Categories
Sports Strength

NBA Highlights From November 1st-7th

If there’s any lesson to learn as an NBA fan, the regular season is a marathon, not a sprint! Things can change quickly across this league, so you have to accept that. Who would have thought the Cavaliers found their best answer to life post-LeBron so soon? Why does Luka Doncic have a thing for breaking the Celtics’ hearts? Can the 76ers continue their hot streak despite the outside noise? Down are my four takeaways from the NBA’s latest week in action!

Evan Mobley is the Cavs’ answer to surviving life without LeBron
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Among the many storylines that have lived in the NBA over the past three years, it’s the Cleveland Cavaliers’ struggles without once, long-time superstar LeBron James. Outside of their 11 years together with James, which included multiple Finals appearances and one title, the Cavaliers have not made the playoffs and are also an annual participant in the league’s draft lottery. But things may have changed this season.

Evan Mobley, the team’s third-overall pick from this year’s draft, appears to be the answer the Cavaliers needed to succeed in life without James finally. Besides being a key component in the team’s surprising 7-4 start, Mobley’s versatile skill-set and potential are recognized across the NBA as the traits needed for a prospect who has the keys to the franchise. And only 11 games into his career, the USC product has produced a pair of signature performances, including his career-best 26-points in a 126-109 road win against the NY Knicks on Sunday.

Luka breaking the Celtics’ heart is now common

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Sometimes it doesn’t take much for anything to become a trend, and we’ve reached that point with Luka Doncic and the Boston Celtics. For the second time in two seasons, the Mavericks’ superstar has broken the Celtics’ heart by making another step-back three to win the game, 107-104, last Saturday night.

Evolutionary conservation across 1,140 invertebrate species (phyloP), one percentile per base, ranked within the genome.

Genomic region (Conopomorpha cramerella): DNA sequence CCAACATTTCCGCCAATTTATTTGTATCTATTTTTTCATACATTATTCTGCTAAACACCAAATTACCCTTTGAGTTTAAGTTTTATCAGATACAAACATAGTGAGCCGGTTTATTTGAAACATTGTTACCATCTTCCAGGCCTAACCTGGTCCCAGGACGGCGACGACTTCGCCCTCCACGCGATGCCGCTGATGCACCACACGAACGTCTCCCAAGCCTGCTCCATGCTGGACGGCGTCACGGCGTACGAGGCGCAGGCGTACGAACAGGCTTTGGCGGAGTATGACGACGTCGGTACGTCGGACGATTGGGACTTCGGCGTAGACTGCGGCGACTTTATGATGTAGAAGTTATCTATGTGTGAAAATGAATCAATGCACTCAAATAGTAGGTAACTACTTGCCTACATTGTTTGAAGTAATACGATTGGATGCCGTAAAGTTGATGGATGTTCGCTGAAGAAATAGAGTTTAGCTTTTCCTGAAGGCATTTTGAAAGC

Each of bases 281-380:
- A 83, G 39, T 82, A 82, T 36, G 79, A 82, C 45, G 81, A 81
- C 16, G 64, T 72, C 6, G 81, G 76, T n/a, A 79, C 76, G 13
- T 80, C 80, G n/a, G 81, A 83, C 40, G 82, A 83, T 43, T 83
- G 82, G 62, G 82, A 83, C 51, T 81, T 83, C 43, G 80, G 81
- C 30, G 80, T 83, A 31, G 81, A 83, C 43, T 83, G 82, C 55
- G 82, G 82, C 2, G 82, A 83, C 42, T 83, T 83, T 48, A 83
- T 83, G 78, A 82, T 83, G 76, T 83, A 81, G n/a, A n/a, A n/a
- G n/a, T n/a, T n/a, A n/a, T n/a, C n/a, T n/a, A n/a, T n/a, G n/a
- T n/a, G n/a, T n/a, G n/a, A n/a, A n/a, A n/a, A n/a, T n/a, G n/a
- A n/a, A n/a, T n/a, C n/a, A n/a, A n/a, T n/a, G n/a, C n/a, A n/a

What makes Doncic’s latest game-winner insane to think about is he not only made it but attempted it from nearly the same spot he made his first game-winner against the Celtics. But the biggest difference? Doncic now made it with three defenders over him, including stellar defense by former teammate Josh Richardson.

The 76ers have quieted the noise so far!
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While Philadelphia’s off-court drama has hogged most of the spotlight, fans and media should pay just as much attention to the Sixers’ on-court dominance. Despite the Simmons drama, the 76ers have locked in and played good basketball to start this season, storming out to the best record in the Eastern Conference at 8-2.

Even though center Joel Embiid hasn’t yet matched his production from last season (his 21.4 points per game are down more than seven points from last year), the East’s No. 1 seed has taken an all-hands-on-deck approach. Seven players are averaging double-digit points per game, and six players are shooting over 50% from the field while also producing player efficiency ratings over 20.

Cole Anthony’s sophomore season is going to be spectacular
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There were a lot of crazy, and at times egregious, events that transpired last NBA season, and one of them involved Cole Anthony. The then-rookie point guard of the Orlando Magic didn’t make either of the league’s All-Rookie teams, despite being more productive than the likes of Issac Okoro and Isaiah Stewart. But Anthony isn’t one to cry over spilled milk.

Fast forward 11 games into his second season in the league and Anthony is proving his doubters wrong. Not only has the UNC product averaged more than 20 points per game (up from 12.9 last year), but he’s built on that same confidence and swagger that he exhibited towards the end of last year. 

On Sunday night, Anthony sparked the Magic’s rallying 24-11 run by scoring 10 of those points en route to a 107-100 comeback victory over the heavy-Western Conference favorite, Utah Jazz.